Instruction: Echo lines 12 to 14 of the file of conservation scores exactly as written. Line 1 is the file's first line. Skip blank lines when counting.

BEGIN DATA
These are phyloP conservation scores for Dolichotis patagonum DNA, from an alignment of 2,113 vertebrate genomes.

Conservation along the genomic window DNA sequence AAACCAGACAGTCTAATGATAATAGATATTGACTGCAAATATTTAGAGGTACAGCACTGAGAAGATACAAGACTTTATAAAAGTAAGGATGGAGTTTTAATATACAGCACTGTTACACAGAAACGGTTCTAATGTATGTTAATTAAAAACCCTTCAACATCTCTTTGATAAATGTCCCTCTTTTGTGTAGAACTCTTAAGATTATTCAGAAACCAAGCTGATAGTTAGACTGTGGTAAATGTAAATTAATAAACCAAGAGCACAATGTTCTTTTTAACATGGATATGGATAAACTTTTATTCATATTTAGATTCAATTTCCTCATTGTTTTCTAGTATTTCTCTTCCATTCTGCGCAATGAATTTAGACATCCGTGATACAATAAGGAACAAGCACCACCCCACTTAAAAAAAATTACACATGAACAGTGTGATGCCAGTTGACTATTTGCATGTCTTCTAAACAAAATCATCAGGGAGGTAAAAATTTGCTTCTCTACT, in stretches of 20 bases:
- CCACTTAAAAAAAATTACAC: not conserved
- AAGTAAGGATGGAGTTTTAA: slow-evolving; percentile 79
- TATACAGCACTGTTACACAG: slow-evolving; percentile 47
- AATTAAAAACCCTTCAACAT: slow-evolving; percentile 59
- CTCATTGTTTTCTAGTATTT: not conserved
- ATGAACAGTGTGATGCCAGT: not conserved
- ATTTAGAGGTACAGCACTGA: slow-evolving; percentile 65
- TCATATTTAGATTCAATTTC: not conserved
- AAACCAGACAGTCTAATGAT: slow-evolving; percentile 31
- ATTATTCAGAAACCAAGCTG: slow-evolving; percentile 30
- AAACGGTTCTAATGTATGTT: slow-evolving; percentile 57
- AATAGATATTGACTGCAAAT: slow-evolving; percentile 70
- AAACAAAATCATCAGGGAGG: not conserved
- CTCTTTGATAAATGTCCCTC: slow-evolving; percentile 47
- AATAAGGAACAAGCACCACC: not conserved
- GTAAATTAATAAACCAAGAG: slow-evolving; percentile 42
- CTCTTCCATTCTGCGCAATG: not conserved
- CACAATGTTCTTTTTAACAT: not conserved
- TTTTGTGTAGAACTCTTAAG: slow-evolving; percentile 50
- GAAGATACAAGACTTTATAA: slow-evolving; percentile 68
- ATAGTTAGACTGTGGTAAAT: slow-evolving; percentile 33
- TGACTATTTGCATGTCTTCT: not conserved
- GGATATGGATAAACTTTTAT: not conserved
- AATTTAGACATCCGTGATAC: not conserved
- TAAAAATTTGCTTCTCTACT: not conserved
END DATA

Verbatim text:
- ATTATTCAGAAACCAAGCTG: slow-evolving; percentile 30
- AAACGGTTCTAATGTATGTT: slow-evolving; percentile 57
- AATAGATATTGACTGCAAAT: slow-evolving; percentile 70